Subject: 03/29: Men in Prostitution Ring Convicted
From: PJS (firstname.lastname@example.org)
Date: Tue Apr 04 2000 - 09:26:09 EDT
Men in Prostitution Ring Convicted
By DAVID SCOTT
.c The Associated Press
ST. LOUIS - Six men have been convicted of operating a juvenile
prostitution ring that prosecutors said stretched across nearly half
the country and a Canadian province.
The members of the so-called Evans family were found guilty Tuesday
of all 45 counts listed on a grand jury indictment. Police said the
verdict ended the largest federal prosecution of a juvenile
prostitution ring in U.S. history.
``It's been three years, and I am happy,'' said Maryland Heights
Police Sgt. Joe Delia, whose department stumbled onto the ring during
a 1997 traffic stop in the St. Louis suburb.
Authorities said that organizers for 17 years had recruited girls
mostly between 14 and 18 years old, mostly from Minnesota and
Wisconsin, and employed them under fake names in escort services and
massage parlors nationwide.
The six men were each convicted on several counts of interstate
prostitution, conspiracy and money laundering. They face maximum
sentences ranging from 45 to 125 years in prison.
The jury ordered them to forfeit property, including $1 million in
cash, four homes in the Minneapolis area and five luxury automobiles.
U.S. District Judge Jean Hamilton scheduled sentencing for June 16.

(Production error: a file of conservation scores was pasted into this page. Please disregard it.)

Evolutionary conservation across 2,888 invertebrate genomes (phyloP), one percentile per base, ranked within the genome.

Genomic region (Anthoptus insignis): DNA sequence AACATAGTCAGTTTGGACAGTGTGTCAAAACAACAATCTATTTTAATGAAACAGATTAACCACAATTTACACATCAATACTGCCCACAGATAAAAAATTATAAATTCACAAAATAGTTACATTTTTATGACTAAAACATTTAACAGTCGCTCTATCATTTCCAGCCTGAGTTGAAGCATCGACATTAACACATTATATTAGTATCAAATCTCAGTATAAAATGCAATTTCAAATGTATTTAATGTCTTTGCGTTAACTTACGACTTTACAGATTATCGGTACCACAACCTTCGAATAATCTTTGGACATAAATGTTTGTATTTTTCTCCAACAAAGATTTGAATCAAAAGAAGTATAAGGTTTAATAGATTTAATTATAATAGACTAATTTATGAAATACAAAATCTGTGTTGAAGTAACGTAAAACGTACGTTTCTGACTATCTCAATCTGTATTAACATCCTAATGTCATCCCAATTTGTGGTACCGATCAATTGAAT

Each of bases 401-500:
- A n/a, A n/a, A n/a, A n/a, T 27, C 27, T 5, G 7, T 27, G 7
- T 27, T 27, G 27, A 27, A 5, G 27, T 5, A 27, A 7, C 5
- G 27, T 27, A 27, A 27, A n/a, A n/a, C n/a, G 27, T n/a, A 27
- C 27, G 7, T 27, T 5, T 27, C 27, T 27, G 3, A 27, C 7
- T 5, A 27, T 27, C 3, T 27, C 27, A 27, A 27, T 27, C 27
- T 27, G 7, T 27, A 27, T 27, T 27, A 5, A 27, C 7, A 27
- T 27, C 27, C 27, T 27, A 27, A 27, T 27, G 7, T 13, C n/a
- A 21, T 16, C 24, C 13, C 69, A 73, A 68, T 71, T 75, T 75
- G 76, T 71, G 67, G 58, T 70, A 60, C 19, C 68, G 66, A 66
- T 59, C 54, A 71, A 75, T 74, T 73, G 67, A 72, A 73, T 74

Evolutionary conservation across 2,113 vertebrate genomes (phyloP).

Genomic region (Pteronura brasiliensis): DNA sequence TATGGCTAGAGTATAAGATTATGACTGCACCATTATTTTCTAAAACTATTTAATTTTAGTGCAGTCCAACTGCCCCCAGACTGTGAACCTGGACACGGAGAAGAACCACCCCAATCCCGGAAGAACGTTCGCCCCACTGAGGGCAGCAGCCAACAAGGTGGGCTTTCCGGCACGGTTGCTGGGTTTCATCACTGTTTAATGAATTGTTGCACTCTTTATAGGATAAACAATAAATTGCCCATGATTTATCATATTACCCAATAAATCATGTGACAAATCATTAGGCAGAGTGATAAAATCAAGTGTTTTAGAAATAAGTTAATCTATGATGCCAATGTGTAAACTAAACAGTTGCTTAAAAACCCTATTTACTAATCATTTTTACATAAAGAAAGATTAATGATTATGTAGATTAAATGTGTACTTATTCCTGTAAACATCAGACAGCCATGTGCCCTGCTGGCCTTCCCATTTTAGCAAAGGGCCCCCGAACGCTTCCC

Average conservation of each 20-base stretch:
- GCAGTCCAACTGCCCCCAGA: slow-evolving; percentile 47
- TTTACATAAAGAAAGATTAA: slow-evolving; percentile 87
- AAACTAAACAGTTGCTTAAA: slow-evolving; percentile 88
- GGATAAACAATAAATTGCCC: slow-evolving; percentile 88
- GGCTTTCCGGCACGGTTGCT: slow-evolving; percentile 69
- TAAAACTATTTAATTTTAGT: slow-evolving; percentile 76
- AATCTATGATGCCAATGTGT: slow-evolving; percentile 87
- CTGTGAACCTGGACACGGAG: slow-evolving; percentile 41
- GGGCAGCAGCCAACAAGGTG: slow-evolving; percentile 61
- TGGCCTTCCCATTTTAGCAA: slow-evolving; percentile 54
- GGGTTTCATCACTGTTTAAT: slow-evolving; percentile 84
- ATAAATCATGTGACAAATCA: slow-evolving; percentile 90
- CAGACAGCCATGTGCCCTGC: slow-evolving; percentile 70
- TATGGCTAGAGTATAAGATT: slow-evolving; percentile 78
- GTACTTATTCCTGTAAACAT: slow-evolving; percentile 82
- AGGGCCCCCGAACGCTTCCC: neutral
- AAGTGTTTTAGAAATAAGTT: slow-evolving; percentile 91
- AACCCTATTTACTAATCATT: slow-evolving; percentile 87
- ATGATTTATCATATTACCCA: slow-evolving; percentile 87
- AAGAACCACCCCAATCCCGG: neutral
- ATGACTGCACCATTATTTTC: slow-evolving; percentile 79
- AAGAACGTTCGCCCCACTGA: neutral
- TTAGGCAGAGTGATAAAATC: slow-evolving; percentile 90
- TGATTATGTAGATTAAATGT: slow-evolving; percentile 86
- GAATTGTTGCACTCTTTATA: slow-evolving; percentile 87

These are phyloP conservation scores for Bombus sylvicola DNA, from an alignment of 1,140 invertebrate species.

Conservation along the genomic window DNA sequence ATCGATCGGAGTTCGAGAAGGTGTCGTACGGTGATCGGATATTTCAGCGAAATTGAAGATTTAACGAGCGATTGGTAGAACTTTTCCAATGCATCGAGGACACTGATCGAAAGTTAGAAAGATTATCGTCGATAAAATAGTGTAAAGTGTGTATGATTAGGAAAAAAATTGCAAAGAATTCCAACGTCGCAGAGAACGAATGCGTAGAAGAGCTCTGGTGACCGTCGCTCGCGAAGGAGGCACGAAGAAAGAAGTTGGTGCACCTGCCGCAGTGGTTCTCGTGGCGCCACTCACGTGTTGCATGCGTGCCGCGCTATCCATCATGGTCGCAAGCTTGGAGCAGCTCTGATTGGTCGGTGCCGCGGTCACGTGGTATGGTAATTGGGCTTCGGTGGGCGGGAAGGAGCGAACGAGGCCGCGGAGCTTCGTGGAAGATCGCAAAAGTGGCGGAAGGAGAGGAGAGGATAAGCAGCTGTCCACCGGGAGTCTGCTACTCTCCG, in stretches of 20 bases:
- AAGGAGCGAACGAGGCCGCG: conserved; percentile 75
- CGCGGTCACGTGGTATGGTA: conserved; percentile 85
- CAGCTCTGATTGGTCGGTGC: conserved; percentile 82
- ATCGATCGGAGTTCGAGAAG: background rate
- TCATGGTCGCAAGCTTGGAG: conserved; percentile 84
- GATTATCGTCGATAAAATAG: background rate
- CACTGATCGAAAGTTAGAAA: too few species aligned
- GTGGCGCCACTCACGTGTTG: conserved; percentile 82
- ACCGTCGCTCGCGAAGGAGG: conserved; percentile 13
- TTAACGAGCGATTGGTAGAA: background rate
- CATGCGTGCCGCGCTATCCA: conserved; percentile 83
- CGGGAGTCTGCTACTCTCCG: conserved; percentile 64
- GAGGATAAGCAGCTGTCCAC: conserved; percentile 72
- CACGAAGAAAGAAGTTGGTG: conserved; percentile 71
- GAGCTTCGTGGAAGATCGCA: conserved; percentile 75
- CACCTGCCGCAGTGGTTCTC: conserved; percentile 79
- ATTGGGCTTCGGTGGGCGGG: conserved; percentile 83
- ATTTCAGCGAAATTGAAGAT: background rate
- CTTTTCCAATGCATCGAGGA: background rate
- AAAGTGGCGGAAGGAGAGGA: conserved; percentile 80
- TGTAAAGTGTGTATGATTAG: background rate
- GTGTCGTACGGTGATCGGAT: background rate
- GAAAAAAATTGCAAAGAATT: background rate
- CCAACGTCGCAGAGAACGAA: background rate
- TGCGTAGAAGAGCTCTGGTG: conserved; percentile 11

Fifteen people were originally indicted by a federal grand jury in
connection with running the ring, which police and prosecutors said
included more than 50 women and girls in 24 states and Canada.
Twelve of the indicted are members of the Evans family, all from the
Minneapolis area. Six Evans family members and three family
acquaintances pleaded guilty to federal charges earlier this year.
Assistant U.S. Attorney Howard Marcus called Tuesday's verdict a
victory for the women who worked as prostitutes. He compared life
with the Evans family to slavery.
The women and girls, some as young as 13, testified they were beaten
if they violated a strict set of rules and had guns held to their
head. In one case, a witness testified that a member of the family
forced her into an automobile trunk and said he was taking her to a
place where he planned to kill her.
``Whatever verbal and physical abuse it took to keep them, they did
that,'' Marcus said. ``It's hard to think that a 14- or 15-year-old
girl could resist that.''
Defense attorneys said they were troubled by the jury's decision.
Steven V. Stenger, who represented Monroe Evans, said testimony
showed the women worked voluntarily for the Evans family.
Copyright 2000 The Associated Press.
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